Clinging to the self as a solidified and enduring substance is undesirable; whereas healthy desire, without the added componenent of inordinate attachment, is desirable. There are many desires in life which are healthy and natural in many contexts: the desire for food, clothing, and shelter; the desire for friendship and intimacy; the desire to help others; the desire to grow in wisdom.
Buddhism is not in the business of eliminating these healthy desires. Rather it is the business of eliminating those desires which shore up a sense of a solidified self and which foster inordinate attachment to self-images which involve ego-inflation and ego-deflation.
Meditation Can Help
One purpose of Buddhist practice is to help a person grow beyond these two forms of attachment and grow into a freer, more generous way of living in the world. Often these forms of attachment are associated with the monkey mind. So often, say the Buddhists, our minds our like drunken monkeys inside a cage, jumping from one side to another and never quite able to escape.
Moments of self-transcendence occur when the cage drops away. Freed from so much internal chatter, and from a sense of being trapped inside the ego, a feeling of peace and openness emerges.
The monkey disappears. A person can sit still, be grateful for what is happening around her, and reach out with loving arms to help others. The monkey-mind has been replaced by a mind of gratitude and compassion.
Has the monkey gone to heaven? Jonathan Haidt speaks of moments in which the ego falls away as a staircase to heaven. But some of the occasions of self-transcendence that he mentions are, as it were, anti-heavens.
In times of warfare, we can lose our egos through absorption in intoxicating violence in a kind of mob mentality. War is anti-heaven.
In times of drunkenness, we can lose our egos through absorption in a phantasmagoria of feelings and imaginative impulses which are seductive but deceiving. Drunkenness is anti-heaven.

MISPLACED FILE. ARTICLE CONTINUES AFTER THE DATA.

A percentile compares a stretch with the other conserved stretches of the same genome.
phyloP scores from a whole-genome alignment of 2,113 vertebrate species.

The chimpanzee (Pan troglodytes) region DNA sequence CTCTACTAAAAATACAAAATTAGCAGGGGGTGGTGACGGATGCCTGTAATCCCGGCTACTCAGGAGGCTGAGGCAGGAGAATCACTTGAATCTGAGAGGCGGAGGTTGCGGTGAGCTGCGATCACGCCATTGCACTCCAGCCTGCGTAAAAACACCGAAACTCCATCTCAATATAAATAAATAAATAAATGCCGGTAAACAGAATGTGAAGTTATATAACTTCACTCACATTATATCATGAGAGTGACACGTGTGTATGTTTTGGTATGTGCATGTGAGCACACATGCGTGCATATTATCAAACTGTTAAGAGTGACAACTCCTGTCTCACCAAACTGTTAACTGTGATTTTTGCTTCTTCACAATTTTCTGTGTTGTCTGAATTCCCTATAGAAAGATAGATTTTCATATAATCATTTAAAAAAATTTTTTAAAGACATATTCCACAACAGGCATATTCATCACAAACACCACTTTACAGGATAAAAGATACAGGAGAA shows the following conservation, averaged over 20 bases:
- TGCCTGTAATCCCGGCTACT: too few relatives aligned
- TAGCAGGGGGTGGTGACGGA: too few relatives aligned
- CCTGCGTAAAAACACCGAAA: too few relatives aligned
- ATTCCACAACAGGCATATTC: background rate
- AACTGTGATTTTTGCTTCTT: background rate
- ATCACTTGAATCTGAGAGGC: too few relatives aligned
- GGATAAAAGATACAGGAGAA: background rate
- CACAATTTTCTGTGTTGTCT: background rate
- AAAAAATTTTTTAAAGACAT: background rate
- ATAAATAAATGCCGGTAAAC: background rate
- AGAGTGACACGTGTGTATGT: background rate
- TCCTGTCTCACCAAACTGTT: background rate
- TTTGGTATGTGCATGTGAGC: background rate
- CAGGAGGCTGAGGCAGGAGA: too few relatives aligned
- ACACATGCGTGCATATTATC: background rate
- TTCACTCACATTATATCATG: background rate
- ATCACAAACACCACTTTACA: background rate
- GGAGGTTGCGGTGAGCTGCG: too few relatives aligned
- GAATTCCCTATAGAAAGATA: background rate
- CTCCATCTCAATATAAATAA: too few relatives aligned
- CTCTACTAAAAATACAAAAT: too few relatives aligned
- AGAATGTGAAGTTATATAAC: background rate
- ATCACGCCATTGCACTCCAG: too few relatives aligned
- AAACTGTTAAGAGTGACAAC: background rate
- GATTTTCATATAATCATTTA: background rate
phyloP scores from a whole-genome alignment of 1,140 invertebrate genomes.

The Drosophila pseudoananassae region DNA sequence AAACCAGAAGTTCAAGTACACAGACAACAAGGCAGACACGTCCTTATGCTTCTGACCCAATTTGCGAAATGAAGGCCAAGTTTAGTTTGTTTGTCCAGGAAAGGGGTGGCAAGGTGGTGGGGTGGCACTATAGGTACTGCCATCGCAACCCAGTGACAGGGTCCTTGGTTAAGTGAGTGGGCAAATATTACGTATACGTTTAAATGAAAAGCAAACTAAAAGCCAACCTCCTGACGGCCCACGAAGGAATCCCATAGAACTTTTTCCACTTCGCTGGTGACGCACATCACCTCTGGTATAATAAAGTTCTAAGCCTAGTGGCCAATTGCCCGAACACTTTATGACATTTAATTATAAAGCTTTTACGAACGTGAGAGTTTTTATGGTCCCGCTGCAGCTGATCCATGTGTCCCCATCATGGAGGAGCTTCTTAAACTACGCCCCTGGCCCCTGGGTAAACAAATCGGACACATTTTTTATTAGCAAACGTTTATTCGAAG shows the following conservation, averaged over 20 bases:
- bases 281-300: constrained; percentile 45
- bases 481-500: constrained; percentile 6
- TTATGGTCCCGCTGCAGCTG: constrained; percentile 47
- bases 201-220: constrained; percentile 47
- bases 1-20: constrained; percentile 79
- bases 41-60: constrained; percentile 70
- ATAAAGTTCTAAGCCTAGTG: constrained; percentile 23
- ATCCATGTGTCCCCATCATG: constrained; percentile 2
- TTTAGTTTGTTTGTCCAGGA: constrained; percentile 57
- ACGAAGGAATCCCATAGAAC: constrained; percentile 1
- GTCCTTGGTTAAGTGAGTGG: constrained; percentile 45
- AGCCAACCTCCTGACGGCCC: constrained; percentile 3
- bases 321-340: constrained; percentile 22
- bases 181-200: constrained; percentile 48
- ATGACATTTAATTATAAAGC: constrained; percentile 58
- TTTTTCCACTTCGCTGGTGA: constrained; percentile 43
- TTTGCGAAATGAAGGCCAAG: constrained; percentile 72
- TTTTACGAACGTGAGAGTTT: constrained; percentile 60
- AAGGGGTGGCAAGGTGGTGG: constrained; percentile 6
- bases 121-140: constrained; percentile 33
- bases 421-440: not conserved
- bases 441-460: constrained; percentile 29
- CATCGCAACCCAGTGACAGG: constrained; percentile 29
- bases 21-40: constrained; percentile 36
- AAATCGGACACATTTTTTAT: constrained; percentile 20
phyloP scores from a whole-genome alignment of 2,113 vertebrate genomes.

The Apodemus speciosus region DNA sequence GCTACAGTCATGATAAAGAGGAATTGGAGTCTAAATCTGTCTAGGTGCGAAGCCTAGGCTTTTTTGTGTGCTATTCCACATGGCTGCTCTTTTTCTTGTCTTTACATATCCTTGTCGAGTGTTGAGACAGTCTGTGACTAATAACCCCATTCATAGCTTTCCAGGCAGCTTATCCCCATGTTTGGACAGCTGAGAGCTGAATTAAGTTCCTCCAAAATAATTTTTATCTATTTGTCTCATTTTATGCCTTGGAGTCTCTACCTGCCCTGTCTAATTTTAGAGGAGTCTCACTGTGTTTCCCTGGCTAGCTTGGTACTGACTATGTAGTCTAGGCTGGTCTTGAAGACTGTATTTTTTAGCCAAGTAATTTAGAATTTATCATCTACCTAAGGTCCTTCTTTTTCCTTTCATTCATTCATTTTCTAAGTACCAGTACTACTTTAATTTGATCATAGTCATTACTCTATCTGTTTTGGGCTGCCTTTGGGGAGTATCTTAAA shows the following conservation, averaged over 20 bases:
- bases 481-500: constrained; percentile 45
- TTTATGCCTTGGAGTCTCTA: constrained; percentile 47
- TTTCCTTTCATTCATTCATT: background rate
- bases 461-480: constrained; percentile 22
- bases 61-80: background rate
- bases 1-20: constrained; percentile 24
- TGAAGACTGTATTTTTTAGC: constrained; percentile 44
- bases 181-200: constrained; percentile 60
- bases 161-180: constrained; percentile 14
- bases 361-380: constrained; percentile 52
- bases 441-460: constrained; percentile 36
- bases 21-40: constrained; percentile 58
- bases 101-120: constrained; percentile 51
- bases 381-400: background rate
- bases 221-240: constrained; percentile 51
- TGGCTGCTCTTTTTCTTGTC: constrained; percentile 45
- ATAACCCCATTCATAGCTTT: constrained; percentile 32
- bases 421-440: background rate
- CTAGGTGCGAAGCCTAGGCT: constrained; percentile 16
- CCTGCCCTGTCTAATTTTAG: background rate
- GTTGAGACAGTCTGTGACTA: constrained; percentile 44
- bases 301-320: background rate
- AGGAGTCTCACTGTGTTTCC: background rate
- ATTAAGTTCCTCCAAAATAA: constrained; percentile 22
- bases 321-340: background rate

In times of materialist bravado, we can lose ourselves in collective greed, calling it "the free-enterprise system." Corporate greed is anti-heaven. Among the many kinds of intoxication prevailing in our planet today, corporate greed is especially influential.
But there is a kind of genuine heaven, too. It is not necessarily distanced from the present moment of experience.
It is the moment itself, as lived freely and spontaneously, with love and kindness, sensitive to the interconnectedness of things. Even if this moment lasts "only for a moment" it is heavenly. It is the presence of heaven here-and-now.
Jonathan Haidt proposes that this very impulse, this very possibility, is the very heart of religion, rightly understood. It is what heaven is about, even if God does not exist.
Haidt's point is that the realization of this kind of heaven is evolutionarily adaptive and he suggests that religions are means by which it emerges. If we evolved to be religious, then this is good news indeed.
It is rightly expressed in simplicity and humility, in living lightly on the earth and gently with others, in reaching out to help the vulnerable of our world, human and animal, in personal and political ways. It eschews corporate greed in the interests of spiritual and material need.
This kind of religion -- call it the religion of daily life -- makes use of staircases but also transcends them. On the one hand it finds great value in forms of religious practice such as meditation and prayer, potluck suppers and group singing, kneeling to the earth and working for justice. But it knows that they, too, can become intoxicants if used to shore up the illusion of a solidified self.
This kind of religion can include trust in an encompassing womb of compassion who reaches into the heart, moment by moment, by means of no staircase except wisdom and love.
From a process perspective, this womb is the divine reality, whose will is that we live as lightly on the earth as she lives in heaven. When we live from trust in this womb, we can be gladdened and enlivened by moments of self-transcendence and also trustful that, when we do indeed feel ourselves as separate selves, we are loved as well. The womb is available to us in times sacred and un-sacred. The womb is neither sacred nor secular.
The womb requires no climbing. The womb is everywhere. No staircases needed.